Disney's Hollywood Studios is about the size of the Magic Kingdom and about half as large as the sprawling Epcot. Unlike the other parks, the Studios is a working motion-picture and television production facility. This means, among other things, that guests are permitted access to about half of it only on guided tours or observation walkways.
When Epcot opened in 1982, Disney patrons expected a futuristic version of the Magic Kingdom. What they got was humanistic inspiration and a creative educational experience. Since then, Disney has tried to inject more magic, excitement, and surprise into Epcot. Remembering the occasional disappointment of those early Epcot guests, Disney fortified the Studios with megadoses of action, suspense, surprise, and, of course, special effects. The formula has proved so successful that it was trotted out again at the Animal Kingdom theme park. If you want to learn about the history and technology of movies and television, Disney's Hollywood Studios will teach you plenty. If you just want to be entertained, you won't leave disappointed.
Self-Promotion Run Amok
While it's true that Disney Studios educates and entertains, what it does best is promote. Self-promotion of Disney films and products was once subtle and in context. It is now blatant, inescapable, and detracting. Although most visitors are willing to forgive Disney its excesses, Studios veterans will lament the changes and remember how good it was when education was the goal instead of the medium.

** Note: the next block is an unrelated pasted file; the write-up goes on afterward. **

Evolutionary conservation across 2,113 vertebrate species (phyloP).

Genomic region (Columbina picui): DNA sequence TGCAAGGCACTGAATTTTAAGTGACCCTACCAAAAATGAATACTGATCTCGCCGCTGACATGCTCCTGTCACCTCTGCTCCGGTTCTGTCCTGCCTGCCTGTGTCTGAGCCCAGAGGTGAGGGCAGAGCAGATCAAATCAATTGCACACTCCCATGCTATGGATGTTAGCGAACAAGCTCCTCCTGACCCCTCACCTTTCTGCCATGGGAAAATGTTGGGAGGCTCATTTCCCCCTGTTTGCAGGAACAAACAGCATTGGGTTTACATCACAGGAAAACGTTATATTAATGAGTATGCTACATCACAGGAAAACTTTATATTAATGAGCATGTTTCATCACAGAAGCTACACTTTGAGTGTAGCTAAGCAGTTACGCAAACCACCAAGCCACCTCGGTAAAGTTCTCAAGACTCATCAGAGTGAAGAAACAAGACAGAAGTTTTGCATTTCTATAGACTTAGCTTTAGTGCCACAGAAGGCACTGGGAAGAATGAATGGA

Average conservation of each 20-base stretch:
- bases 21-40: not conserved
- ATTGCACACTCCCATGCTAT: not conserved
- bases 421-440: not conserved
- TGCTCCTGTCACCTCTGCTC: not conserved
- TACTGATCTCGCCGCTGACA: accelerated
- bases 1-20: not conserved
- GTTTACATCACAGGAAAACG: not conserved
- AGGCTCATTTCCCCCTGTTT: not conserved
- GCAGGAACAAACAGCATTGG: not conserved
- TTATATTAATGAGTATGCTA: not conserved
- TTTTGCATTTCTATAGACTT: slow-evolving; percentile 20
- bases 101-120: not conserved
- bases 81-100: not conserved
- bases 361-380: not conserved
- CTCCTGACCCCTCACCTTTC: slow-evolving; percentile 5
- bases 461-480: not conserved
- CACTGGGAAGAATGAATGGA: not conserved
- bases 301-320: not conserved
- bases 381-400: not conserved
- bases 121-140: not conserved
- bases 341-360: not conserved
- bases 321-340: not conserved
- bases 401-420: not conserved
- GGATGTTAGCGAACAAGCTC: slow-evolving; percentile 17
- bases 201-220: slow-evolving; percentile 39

How Much Time To Allocate
It's impossible to sell all of Epcot or the Magic Kingdom in one day. However, Disney Studios, is more manageable. There's much less ground to cover by foot. Trams carry guests through much of the backlot and working areas, and attractions in the open-access parts are concentrated in an area about the size of Main Street, Tomorrowland, and Frontierland combined. Someday, no doubt, as Disney Studios develops and grows, you'll need more than a day to see everything. For now, the Studios is a nice one-day outing.